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For week ended November 21, 1999 Posted 24 Feb 2001

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Calendar becomes new foe for Mormon temple's steeple

Summarized by Kent Larsen

Calendar becomes new foe for Mormon temple's steeple
Boston Globe 21Nov99 D1
By Caroline Louise Cole: Globe Correspondent

BELMONT, MASSACHUSETTS -- The LDS Church may be at a disadvantage in its on-going dispute with neighbors of the new Boston Massachusetts Temple because of timing concerns. The Church had hoped that the dispute over the Temple's steeple could be resolved in time for it to be completed before the building's dedication ceremonies, but court delays are making that increasingly unlikely.

The LDS Church received permission from the Belmont Zoning Board of Appeals for a variance to build a 139-foot steeple where a 72-foot steeple is allowed by regulations. But six of the building's neighbors appealed the Zoning Board's decision to Middlesex Superior Court, where their lawsuit awaits a trial date. The Church is pushing for a December date, after repeated delays have delayed the trial for more than a year.

LDS Church spokesman Kenneth Harvey explain's the Church's position: "We're told we need six to eight months to build the steeple, not because the construction itself is complicated but because it could take several months to bring back a crew to the site. The court is backlogged. To use an aviation analogy, they have us circling over the airport waiting for an open runway, but they seem to think we have unlimited fuel tanks. It's very frustrating."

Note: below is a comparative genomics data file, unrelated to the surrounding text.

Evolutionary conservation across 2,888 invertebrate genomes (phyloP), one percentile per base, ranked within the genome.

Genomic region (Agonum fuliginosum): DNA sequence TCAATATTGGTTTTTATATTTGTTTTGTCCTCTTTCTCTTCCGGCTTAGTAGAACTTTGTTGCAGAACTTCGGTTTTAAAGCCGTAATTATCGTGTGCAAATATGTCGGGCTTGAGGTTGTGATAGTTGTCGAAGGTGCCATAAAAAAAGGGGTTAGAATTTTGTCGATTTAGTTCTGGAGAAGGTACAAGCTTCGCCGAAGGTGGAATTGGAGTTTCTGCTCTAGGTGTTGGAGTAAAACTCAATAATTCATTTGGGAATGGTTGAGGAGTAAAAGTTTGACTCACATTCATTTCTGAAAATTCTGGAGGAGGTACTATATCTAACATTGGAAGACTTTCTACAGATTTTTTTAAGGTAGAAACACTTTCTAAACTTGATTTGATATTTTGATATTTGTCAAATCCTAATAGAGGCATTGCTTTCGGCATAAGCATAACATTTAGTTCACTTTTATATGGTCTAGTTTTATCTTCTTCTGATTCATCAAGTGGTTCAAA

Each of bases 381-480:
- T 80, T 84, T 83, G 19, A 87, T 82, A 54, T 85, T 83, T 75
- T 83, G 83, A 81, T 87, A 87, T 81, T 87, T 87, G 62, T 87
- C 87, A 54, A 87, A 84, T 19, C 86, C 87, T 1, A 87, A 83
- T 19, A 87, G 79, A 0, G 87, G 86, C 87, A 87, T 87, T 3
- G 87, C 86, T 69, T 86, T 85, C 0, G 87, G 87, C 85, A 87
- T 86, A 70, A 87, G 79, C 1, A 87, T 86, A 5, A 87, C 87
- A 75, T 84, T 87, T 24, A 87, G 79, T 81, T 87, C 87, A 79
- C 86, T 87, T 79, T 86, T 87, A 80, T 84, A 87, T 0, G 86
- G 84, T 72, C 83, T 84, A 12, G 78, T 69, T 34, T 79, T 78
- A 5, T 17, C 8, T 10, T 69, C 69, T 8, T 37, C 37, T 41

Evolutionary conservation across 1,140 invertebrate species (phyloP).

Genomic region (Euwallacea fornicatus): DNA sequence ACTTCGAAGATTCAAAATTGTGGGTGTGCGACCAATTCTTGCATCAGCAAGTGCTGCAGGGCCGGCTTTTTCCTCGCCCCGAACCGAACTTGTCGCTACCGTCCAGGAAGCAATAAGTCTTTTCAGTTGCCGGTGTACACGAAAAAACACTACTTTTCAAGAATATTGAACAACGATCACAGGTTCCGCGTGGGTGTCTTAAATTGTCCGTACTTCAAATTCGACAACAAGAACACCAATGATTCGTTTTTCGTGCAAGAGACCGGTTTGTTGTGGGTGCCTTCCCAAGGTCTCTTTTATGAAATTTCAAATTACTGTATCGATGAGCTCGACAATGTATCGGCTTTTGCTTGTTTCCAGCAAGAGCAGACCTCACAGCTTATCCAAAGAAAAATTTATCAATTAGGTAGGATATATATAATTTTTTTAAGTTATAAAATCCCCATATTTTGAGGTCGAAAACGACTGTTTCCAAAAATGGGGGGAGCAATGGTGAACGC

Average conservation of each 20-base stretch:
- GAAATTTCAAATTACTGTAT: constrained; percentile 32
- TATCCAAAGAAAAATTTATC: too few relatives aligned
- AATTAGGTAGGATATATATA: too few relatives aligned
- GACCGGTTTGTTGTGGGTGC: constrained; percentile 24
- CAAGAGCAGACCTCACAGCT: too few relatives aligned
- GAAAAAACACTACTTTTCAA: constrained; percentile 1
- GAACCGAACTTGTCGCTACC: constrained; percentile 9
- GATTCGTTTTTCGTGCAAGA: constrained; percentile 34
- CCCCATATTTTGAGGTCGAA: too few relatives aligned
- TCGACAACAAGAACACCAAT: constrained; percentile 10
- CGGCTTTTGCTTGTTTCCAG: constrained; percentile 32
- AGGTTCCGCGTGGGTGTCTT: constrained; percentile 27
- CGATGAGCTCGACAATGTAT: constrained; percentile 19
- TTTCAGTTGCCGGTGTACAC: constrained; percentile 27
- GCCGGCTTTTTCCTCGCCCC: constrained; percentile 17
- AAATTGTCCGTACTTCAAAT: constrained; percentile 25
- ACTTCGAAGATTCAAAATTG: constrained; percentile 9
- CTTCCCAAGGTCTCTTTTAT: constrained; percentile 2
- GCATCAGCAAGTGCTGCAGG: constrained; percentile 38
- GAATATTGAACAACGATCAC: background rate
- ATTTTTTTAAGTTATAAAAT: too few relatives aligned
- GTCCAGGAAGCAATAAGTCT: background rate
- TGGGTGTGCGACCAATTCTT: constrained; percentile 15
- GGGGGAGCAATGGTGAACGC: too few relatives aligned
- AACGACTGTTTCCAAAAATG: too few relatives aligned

The Temple itself is close to completion. Exterior work is nearly done and interior work is about 50 percent complete. Window frames should be set into place over the next few weeks and stained glass put in place after that, according to Harvey. The spire will be roofed over temporarily until the dispute is resolved.

The building is also the subject of a second lawsuit by neighbors who claim that a Massachusetts law, the so-called Dover amendment, violates the U.S. Constitution's separation of Church and State. The town of Belmont relied on the Dover amendment, which allows Churches and Schools to bypass some local zoning restrictions, in granting the LDS Church permission to build. While a federal judge ruled that the Dover amendment is constitutional last May, the plaintiffs have appealed, and a trial date for the dispute is expected to be set in February or March.

Copyright 1998, 1999, 2000, 2001 Kent Larsen · Privacy Information